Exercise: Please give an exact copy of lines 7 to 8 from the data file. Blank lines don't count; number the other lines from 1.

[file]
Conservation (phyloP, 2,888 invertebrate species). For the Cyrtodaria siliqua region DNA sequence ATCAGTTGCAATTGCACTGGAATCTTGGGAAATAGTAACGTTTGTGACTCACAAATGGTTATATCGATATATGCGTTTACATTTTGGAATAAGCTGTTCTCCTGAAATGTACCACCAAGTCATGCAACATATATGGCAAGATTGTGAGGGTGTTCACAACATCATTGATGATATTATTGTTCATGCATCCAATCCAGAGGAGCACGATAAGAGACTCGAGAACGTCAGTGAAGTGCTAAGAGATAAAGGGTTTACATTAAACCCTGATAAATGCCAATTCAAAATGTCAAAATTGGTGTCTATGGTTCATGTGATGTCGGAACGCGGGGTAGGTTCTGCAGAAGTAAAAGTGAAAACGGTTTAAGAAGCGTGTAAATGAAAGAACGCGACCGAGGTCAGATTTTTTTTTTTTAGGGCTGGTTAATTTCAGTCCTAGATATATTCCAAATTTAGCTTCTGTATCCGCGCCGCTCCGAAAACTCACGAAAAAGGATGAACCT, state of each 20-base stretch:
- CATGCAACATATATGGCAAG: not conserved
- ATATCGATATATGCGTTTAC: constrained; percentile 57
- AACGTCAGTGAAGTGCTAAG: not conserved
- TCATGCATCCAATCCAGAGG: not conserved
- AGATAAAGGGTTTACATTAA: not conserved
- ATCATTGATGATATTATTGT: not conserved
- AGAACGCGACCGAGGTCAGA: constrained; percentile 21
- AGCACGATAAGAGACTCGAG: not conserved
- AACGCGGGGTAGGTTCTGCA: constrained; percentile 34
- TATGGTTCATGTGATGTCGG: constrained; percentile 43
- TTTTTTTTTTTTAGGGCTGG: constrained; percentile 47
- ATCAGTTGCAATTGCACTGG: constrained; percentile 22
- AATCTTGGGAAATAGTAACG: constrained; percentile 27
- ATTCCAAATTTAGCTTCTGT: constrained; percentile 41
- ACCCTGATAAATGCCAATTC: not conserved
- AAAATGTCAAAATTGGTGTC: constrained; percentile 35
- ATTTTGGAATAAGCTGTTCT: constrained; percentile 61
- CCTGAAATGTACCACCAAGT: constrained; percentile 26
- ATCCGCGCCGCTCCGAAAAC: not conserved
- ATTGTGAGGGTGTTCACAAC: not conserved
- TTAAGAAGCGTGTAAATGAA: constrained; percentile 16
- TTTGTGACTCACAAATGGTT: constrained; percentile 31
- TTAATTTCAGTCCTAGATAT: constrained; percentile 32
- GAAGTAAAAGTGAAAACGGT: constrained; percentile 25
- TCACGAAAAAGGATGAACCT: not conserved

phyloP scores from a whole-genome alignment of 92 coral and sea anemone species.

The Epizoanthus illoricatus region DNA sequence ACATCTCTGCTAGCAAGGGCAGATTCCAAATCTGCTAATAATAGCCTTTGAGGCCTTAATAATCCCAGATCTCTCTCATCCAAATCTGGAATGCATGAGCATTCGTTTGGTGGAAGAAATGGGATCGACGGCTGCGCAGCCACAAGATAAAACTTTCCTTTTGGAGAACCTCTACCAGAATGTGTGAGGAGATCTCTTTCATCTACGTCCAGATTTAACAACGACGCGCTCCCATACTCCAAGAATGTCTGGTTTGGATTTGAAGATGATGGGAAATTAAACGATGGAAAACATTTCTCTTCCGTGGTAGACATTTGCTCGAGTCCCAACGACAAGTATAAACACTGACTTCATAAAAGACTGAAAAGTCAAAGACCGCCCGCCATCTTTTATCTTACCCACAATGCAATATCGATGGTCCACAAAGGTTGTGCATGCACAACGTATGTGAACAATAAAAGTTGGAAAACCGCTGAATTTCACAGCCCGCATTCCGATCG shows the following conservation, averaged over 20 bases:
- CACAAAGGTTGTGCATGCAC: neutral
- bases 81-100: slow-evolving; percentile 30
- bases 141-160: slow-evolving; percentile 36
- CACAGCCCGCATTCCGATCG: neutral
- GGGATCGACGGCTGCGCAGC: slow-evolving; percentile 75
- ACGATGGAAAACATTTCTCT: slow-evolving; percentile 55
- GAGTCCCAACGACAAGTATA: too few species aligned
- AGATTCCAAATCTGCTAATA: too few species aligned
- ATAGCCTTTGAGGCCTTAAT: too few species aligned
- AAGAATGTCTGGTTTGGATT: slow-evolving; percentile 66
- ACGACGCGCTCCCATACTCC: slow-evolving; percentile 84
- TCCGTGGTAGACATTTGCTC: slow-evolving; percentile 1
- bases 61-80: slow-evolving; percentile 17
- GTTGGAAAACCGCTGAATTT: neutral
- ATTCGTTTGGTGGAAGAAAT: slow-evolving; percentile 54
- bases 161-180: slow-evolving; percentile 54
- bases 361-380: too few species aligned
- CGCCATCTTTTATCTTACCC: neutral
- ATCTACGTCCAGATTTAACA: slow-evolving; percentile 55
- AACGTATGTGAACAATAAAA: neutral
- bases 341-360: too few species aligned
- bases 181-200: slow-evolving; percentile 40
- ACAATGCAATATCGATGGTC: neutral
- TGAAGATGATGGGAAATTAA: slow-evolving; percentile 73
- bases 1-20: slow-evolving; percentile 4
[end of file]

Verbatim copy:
- ATCATTGATGATATTATTGT: not conserved
- AGAACGCGACCGAGGTCAGA: constrained; percentile 21